In looking at the factors noted above, first the lapse of time in this case—approximately 30 minutes—is seemingly long for the typical application of the excited utterance exception; however, we have previously allowed the inclusion of excited utterances in a similar factual scenario. In United States v. Phelps, a victim's boyfriend fired five or six shots in the victim's presence shortly after an argument between the two. 168 F.3d 1048, 1052 (8th Cir.1999). A police officer arrived on the scene 15 to 30 minutes after the incident. Id. at 1053. When the officer made contact with the victim, the victim appeared “very upset,” “[h] er hands were shaking,” and “she ․ [was] crying.” Id. We stated that “[t]he lapse of 15 to 30 minutes between an exciting incident and a statement d[id] not render the statement inadmissible.” Id . at 1055. We held the district court did not abuse its discretion in admitting the statements as an excited utterance because the victim's statements “occurred only shortly after an exciting event, were made while she was still visibly upset from the shooting, and described the shooting.” Id. Additionally, Phelps cited Iron Shell, 633 F.2d at 86, where we allowed admission of statements made between 45 minutes and 1 hour 15 minutes after an assault. 168 F.3d at 1055. Thus, the time lapse of 30 minutes was not so long to render L.K.'s statements inadmissible.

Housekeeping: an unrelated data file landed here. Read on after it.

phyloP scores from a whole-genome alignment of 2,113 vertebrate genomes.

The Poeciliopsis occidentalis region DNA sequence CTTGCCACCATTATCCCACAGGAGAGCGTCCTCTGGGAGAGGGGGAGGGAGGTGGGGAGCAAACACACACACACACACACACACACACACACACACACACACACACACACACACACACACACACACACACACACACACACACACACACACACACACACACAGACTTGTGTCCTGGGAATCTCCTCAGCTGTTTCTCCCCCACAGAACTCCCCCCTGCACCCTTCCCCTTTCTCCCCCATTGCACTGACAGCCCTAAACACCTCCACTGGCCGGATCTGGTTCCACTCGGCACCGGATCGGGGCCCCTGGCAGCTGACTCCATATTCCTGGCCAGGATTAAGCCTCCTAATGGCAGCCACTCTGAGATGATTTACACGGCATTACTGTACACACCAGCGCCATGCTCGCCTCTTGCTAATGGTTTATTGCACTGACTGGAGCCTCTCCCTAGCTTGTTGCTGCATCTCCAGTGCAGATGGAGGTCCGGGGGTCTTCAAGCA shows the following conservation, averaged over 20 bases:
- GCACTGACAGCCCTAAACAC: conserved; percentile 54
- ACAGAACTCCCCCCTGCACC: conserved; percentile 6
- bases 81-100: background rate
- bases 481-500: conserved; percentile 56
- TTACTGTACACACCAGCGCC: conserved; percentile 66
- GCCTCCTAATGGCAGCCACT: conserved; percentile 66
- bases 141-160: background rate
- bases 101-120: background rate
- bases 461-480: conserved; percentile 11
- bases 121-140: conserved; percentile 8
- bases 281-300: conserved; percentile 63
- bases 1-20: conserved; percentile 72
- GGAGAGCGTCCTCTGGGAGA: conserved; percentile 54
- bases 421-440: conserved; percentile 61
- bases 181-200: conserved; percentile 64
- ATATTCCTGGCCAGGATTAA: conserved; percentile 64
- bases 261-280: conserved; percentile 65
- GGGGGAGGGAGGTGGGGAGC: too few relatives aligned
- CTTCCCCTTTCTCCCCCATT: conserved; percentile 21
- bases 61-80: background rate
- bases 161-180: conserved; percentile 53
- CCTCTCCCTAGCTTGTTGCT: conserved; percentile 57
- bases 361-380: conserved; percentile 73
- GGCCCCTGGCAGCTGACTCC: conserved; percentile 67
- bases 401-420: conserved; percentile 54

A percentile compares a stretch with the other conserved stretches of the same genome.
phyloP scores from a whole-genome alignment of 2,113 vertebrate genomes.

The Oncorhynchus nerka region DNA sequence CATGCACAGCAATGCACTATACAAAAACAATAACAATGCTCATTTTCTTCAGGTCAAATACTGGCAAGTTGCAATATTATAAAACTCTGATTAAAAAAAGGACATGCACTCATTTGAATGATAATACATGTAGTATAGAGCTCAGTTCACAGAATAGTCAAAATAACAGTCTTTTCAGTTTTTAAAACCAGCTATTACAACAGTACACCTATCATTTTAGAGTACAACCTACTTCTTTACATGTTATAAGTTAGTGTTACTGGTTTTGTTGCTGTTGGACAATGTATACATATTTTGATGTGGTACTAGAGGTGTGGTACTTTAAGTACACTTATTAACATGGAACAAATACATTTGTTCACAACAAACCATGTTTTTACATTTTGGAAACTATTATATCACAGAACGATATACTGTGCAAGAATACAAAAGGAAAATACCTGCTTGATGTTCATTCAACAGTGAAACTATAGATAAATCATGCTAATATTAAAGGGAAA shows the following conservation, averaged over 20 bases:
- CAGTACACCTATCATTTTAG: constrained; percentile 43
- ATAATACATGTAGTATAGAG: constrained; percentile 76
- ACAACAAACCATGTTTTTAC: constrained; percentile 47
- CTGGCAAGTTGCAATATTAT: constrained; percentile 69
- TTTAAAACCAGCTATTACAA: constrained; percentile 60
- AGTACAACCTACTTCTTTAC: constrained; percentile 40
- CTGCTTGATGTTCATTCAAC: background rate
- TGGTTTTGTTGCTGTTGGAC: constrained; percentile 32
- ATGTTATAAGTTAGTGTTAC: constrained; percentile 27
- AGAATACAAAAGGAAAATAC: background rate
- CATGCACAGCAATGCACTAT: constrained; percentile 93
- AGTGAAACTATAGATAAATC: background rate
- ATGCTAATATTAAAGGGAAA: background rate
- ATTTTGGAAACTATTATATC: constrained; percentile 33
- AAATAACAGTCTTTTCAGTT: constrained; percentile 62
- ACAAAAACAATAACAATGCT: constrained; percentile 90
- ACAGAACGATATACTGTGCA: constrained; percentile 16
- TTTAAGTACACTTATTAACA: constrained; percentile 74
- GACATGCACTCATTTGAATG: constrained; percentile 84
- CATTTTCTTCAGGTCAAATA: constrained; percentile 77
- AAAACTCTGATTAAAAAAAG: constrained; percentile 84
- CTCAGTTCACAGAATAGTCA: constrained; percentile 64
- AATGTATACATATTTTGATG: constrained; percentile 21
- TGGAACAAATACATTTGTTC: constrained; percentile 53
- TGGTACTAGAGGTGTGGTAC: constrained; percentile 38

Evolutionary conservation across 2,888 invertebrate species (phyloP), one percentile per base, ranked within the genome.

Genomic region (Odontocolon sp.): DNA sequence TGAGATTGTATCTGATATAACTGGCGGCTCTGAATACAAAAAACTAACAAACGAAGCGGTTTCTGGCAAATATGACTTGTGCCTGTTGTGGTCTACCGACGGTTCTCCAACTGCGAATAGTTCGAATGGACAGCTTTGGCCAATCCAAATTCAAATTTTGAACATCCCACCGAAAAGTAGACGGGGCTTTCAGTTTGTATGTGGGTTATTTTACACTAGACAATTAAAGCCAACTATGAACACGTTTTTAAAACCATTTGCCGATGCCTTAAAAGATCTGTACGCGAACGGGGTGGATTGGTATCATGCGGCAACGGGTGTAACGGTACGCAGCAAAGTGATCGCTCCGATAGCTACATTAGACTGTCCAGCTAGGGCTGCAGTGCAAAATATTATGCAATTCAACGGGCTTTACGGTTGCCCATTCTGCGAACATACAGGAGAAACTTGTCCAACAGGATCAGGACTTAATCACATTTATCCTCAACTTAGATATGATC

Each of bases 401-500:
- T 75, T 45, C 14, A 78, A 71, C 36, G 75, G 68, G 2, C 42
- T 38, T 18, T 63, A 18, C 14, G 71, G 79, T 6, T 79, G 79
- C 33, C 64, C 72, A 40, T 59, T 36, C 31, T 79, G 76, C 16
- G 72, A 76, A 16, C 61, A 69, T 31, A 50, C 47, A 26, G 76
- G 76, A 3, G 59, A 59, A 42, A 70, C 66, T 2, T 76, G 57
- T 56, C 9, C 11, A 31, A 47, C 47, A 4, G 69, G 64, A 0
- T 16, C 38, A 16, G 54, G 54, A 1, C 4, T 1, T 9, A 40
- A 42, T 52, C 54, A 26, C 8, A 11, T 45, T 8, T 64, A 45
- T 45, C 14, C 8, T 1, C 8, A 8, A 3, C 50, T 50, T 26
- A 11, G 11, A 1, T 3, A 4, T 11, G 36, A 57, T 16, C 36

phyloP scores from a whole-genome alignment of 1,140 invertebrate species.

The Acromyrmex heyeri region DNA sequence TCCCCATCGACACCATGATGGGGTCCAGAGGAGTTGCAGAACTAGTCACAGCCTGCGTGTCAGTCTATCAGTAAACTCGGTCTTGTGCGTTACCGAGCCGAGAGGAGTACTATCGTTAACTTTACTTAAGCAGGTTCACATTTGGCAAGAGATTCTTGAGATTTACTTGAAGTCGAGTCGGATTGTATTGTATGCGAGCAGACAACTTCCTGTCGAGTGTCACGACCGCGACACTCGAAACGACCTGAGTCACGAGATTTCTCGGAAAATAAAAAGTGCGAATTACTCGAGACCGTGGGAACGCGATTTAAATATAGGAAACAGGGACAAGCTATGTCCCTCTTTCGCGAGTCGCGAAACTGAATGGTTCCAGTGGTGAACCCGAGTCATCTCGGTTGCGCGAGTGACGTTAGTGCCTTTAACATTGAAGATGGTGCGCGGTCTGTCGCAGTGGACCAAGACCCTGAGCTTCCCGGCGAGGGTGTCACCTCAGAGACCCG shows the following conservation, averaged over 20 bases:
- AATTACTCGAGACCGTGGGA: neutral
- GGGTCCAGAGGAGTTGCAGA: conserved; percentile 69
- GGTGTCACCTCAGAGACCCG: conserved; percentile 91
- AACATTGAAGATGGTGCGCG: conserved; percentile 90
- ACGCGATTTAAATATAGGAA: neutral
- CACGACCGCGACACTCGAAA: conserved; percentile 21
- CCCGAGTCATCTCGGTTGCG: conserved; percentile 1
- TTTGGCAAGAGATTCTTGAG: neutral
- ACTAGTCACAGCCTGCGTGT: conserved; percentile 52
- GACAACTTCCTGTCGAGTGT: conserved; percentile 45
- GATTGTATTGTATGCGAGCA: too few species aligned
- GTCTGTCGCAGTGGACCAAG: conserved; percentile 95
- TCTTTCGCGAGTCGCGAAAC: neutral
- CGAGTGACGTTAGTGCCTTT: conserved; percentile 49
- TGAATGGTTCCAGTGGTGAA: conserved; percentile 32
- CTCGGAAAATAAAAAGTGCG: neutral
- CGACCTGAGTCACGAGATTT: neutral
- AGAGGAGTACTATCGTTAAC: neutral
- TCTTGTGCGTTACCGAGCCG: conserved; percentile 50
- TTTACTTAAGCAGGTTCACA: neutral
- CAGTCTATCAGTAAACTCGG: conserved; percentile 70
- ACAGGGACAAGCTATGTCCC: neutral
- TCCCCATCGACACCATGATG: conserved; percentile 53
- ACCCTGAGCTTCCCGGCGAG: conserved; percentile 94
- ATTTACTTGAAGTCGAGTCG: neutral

Second, Officer Lyons testified that L.K. was shaking and appeared to have been crying when she answered the door immediately before giving the statements. L.K.'s state of distress before she gave her statements supports a finding that L.K.'s statements were “spontaneous, excited or impulsive rather than the product of reflection and deliberation.” Iron Shell, 633 F.2d at 86. Although L.K., who recanted her statements at trial, offered a different explanation for her appearance—that she was subject to hormonal issues pertaining to her pregnancy—the district court acted well within its discretion to find that her “continuous level of stress” from the time of the incident until Officer Lyons appeared supported the application of the excited utterance exception.